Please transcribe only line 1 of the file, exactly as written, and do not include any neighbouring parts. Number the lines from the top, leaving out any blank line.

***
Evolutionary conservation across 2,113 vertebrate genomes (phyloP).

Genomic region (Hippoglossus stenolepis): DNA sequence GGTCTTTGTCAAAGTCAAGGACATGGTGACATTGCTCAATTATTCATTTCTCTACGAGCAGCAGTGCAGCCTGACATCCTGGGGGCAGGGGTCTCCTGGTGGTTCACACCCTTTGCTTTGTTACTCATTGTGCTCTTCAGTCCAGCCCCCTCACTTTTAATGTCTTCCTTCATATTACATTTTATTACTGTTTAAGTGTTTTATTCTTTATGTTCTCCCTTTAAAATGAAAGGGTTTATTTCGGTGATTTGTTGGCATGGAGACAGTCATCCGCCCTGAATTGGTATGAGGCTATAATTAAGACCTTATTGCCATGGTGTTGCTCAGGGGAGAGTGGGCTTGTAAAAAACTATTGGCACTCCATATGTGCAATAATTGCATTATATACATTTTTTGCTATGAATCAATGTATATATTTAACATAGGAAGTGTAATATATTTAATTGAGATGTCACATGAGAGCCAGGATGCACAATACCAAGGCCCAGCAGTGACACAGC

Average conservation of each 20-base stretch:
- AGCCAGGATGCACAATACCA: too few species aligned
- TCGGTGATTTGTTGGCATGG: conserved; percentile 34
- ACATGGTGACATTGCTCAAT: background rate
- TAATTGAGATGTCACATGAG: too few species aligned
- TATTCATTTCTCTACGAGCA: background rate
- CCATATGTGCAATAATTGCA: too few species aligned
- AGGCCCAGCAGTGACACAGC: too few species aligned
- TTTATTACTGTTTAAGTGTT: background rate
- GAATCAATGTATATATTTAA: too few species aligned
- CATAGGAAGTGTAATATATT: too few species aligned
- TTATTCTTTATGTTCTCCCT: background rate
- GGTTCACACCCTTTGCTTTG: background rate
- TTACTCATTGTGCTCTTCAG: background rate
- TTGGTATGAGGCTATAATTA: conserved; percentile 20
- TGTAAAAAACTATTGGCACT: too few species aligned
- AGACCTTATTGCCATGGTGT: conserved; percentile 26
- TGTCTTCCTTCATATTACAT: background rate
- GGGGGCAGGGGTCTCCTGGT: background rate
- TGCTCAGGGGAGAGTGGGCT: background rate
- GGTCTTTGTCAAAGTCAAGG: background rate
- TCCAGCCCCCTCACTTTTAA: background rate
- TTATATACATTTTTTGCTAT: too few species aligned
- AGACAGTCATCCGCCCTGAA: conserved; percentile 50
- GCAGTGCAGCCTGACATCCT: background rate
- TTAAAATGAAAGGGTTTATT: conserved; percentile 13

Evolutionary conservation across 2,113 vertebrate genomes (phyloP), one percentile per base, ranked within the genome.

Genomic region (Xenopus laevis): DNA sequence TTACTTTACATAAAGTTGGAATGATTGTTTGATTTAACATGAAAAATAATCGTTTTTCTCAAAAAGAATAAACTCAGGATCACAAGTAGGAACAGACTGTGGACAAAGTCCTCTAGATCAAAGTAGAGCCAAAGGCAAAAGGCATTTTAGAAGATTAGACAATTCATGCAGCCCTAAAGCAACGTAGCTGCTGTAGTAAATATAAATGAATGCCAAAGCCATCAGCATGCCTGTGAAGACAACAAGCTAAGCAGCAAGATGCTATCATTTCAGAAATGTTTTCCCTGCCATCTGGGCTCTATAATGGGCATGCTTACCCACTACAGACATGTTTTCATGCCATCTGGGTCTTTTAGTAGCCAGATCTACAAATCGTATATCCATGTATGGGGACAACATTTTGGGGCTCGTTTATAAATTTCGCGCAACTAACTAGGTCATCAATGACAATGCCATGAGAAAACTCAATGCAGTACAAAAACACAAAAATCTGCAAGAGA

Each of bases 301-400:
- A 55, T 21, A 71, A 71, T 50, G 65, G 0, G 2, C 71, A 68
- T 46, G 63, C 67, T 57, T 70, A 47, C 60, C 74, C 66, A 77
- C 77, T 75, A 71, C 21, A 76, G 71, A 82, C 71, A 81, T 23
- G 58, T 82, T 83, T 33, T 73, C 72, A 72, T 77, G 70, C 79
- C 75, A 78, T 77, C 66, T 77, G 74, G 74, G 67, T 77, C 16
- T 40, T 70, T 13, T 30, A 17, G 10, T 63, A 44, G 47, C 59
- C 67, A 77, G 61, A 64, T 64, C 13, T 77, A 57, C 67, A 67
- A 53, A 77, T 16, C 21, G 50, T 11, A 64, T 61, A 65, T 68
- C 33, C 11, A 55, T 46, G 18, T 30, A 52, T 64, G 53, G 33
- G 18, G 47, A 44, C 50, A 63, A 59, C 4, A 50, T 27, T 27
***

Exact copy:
Evolutionary conservation across 2,113 vertebrate genomes (phyloP).